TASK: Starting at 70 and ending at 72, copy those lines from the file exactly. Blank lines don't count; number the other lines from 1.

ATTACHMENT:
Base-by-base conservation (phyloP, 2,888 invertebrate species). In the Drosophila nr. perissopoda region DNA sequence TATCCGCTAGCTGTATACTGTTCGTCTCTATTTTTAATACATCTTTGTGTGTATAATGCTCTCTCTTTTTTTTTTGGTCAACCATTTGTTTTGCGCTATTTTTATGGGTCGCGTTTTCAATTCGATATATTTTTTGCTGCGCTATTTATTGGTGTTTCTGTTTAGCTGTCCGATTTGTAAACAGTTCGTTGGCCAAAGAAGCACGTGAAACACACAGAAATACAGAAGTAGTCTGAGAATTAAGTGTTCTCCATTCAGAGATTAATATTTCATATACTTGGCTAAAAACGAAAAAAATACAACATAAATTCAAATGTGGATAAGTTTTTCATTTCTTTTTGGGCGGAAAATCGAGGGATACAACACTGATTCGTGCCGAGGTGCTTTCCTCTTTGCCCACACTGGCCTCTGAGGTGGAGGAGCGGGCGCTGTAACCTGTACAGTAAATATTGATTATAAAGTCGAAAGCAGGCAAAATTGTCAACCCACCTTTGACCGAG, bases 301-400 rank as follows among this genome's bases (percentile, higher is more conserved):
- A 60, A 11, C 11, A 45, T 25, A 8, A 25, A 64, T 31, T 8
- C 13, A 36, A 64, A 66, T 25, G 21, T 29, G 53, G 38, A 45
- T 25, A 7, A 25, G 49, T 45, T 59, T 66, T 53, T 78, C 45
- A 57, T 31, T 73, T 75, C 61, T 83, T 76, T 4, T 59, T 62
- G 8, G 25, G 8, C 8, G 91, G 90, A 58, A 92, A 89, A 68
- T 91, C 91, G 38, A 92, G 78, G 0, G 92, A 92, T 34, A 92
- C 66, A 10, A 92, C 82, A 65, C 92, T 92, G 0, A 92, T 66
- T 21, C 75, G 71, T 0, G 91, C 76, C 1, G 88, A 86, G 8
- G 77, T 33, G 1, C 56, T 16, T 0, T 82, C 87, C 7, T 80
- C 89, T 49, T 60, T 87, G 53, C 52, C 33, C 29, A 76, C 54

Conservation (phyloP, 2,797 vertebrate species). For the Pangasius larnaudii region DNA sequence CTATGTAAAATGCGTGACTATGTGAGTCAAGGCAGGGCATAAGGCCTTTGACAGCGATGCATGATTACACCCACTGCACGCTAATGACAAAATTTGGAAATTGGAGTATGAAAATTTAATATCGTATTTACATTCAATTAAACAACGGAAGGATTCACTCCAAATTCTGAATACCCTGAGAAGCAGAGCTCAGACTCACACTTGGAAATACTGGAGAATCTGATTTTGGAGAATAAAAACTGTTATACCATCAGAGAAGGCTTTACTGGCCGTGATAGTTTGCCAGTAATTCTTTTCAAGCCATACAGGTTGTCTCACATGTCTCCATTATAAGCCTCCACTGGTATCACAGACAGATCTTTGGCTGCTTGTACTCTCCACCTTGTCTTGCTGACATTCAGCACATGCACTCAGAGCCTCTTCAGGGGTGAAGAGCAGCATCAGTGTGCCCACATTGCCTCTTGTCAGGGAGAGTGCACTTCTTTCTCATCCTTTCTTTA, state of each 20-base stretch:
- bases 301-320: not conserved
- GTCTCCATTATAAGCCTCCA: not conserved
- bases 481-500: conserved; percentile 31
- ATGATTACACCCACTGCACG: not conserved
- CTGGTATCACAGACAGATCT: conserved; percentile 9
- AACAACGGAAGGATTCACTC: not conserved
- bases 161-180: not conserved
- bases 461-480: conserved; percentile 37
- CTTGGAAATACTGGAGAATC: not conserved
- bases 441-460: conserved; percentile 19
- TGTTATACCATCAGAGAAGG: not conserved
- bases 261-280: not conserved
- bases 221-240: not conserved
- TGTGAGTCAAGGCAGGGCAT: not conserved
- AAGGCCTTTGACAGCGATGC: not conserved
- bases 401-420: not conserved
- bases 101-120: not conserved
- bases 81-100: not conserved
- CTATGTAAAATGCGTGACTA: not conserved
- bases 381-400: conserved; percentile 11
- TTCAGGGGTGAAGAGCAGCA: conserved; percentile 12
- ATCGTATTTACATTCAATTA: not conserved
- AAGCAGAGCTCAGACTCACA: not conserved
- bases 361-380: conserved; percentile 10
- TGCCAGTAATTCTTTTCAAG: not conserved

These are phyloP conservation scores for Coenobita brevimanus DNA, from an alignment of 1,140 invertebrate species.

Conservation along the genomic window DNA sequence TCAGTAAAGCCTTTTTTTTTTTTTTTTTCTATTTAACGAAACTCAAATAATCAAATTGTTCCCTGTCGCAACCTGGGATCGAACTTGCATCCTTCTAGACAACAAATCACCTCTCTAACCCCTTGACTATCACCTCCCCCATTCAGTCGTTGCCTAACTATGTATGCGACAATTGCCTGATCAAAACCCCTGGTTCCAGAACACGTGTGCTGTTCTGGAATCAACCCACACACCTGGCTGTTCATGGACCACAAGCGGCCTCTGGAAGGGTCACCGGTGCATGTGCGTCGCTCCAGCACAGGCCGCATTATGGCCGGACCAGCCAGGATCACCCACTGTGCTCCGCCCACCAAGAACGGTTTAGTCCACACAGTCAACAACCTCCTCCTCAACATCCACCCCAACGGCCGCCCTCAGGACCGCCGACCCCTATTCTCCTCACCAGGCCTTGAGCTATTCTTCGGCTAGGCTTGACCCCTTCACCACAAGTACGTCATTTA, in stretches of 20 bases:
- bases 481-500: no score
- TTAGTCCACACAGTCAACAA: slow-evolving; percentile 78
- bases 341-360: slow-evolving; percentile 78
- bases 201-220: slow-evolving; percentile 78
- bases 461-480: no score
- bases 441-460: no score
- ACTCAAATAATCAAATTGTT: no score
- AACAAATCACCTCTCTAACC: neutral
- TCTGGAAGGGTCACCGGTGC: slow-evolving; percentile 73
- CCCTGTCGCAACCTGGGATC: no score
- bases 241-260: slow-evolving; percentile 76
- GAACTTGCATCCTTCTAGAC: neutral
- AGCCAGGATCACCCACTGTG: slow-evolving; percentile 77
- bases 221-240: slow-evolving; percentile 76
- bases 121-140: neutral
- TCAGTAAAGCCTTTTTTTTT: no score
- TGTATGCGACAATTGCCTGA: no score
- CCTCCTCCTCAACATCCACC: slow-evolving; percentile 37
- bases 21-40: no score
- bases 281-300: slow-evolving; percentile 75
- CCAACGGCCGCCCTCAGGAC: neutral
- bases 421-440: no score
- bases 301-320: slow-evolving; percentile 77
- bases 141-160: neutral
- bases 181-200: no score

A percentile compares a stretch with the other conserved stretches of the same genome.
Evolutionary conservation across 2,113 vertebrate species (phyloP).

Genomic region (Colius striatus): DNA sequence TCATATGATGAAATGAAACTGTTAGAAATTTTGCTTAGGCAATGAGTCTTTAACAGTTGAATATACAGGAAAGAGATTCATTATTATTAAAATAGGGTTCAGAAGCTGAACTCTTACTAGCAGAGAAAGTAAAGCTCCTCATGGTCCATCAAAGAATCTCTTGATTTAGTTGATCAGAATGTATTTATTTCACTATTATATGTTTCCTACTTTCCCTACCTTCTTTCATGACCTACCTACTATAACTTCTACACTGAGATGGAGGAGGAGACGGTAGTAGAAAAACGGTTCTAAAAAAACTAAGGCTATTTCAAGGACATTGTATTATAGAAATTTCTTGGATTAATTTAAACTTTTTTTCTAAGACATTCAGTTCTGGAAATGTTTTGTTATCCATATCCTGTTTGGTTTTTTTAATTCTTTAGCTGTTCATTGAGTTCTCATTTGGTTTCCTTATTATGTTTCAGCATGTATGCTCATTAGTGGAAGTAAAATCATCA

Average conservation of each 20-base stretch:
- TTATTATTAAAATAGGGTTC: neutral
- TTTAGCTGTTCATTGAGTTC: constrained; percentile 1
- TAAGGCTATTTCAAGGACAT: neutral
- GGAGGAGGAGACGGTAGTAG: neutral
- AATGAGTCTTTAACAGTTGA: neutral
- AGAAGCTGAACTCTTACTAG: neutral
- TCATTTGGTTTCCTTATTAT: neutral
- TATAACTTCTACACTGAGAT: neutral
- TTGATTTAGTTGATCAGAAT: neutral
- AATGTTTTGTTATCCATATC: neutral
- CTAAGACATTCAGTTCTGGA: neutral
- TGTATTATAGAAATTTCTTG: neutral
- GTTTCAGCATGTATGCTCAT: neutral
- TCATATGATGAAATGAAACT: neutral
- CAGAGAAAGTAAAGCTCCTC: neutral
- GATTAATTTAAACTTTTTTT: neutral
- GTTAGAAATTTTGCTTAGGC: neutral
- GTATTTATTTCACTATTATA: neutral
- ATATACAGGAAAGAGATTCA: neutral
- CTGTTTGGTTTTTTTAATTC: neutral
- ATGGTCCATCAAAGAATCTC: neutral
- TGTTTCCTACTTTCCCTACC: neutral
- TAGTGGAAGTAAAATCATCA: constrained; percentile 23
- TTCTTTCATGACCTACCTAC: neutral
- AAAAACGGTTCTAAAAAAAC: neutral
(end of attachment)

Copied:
- TTTAGCTGTTCATTGAGTTC: constrained; percentile 1
- TAAGGCTATTTCAAGGACAT: neutral
- GGAGGAGGAGACGGTAGTAG: neutral